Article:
- Elevating the head while you sleep
Elevate the head
When you elevate your head, air can pass through your airways more easily than if you were lying down flat. Sleeping in an upright position greatly reduces the chances of your throat muscles relaxing and blocking your airway. A study conducted recently compared the relationship between OSA symptoms and head elevation and found there was a significant improvement in quality of sleep and oxygen flow through the airway, and less apnea behaviors throughout the night when sleeping with your head elevated.
Positive Airway Pressure Device
If changes in your day-to-day aren’t the answer, your doctor will usually recommend a continuous positive airway pressure (CPAP) machine. A CPAP machine prevents your airway from closing while you sleep by delivering a continuous airflow through a mask covering either the nose or the nose and mouth. A CPAP machine is a common and reliable treatment, but some people give up on using a mask to sleep because they find it uncomfortable. Because many people feel sleeping with a CPAP mask is awkward and cumbersome, companies have begun to create more comfortable mask options.
If you have difficulty adapting to a CPAP machine, you may decide to try an alternate bilevel positive airway pressure (BPAP) machine. This device delivers a higher air pressure during inhalation and a lower pressure during exhalation. Some people find it more comfortable to use because air pressures may be lower.
In addition to positive airway pressure devices, some choose to utilize a special dental device designed to keep your airway open while you sleep by pulling your jaw and tongue forward. If all other treatments fail, surgery is an option. Usually, doctors define the treatment as “failed” if, after a three month trial period, you haven’t noticed any improvements. It’s usually not until your doctor has ruled out all other treatments before they will suggest surgery.
There are three common types of surgery, these include:
- Nasal Surgery: For OSA in which nasal obstruction is an important contributing factor, a septoplasty and turbinate reduction may be helpful. In this procedure, a surgeon will correct a deviated septum and minimize the size of your turbinates, creating a larger nasal cavity. However, in most cases, nasal surgery by itself will not completely correct OSA and additional treatment is necessary.
- Uvulopalatopharyngoplasty (UPPP): During this procedure, a surgeon will remove excess tissue around your soft palate and pharynx and even remove your tonsils and adenoids to enlarge your airway. UPPP is only successful in a small number of individuals with OSA.
- Mandibular Maxillomandibular Advancement Surgery: This procedure involves moving both your upper and lower jaw forward to increase the size of your airway. This surgery is usually not the first choice for doctors unless your OSA is clearly caused by an abnormality in your jaw.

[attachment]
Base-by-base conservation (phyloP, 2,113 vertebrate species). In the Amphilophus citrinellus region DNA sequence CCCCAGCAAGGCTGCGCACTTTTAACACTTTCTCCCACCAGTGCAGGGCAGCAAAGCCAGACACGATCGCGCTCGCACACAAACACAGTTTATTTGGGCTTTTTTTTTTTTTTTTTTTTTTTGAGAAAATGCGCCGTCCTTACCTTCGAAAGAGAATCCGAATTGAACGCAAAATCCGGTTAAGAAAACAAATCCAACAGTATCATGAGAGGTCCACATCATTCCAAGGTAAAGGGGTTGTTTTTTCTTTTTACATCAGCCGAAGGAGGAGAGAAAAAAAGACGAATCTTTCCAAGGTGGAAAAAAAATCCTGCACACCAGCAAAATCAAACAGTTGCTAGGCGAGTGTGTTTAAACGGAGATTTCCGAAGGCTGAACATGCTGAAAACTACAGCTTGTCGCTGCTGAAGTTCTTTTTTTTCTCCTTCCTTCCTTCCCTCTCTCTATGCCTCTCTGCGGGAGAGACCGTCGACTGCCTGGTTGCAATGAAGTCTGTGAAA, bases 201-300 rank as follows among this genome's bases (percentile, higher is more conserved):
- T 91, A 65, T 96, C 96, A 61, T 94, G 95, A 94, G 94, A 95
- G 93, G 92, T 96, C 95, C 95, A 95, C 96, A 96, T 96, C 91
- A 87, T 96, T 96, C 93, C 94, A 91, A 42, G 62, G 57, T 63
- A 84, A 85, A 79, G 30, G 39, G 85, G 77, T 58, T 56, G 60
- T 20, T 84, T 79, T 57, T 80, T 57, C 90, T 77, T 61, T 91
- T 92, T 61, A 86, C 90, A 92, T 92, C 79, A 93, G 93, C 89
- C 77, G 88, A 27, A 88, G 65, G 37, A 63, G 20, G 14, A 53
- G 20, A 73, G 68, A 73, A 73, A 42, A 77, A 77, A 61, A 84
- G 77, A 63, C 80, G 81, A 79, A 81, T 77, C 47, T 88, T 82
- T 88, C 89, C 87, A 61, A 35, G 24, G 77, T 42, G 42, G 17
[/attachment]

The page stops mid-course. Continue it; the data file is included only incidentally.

Other less-common surgical procedures for OSA include nerve stimulation. During nerve stimulation, a stimulator is inserted into your hypoglossal nerve, the nerve which controls your tongue movement, to keep your tongue in place and your airway open while you sleep.
For severe cases, a tracheostomy may be necessary. During this procedure, a surgeon opens up your neck and inserts a plastic or metal tube into your trachea to create a whole new airway.
If Left Untreated
This sleep disorder can take away from your quality of life by preventing you from getting a good night’s rest, leaving you plagued with fatigue, irritability, headaches, and even hypersomnia, excessive daytime tiredness. A lack of sleep can lead to motor vehicle accidents and poor work performance, among other things.
Not only can it detract from your quality of life, but it can lead to issues such as Type 2 diabetes, metabolic syndrome, liver problems, high blood pressure, heart failure, stroke, ADHD, and depression. Consequently, patients with severe OSA have an increased risk of death says Dr. Stuart Quan, a sleep medicine specialist at Brigham and Women’s Hospital and Harvard Medical School in Boston. If you feel you may have some of the symptoms mentioned in this article, we encourage you to talk with your doctor about what you are experiencing.
Overview and Conclusion
Sleep apnea is a common sleep disorder when you frequently stop and start breathing throughout the night. Cases can range from mild to severe, regardless of the severity of your disorder, it can take away from your quality of life and prevent you from getting restorative sleep.
Even if you are not being roused awake, we encourage you to talk to your doctor about other symptoms you’re experiencing that you may feel could be an indicator of the disorder.
Keeping a sleep journal is a great way to document your quality of sleep and keep track of any symptoms you are experiencing.
This article is for informational purposes and should not replace advice from your doctor or other medical professional.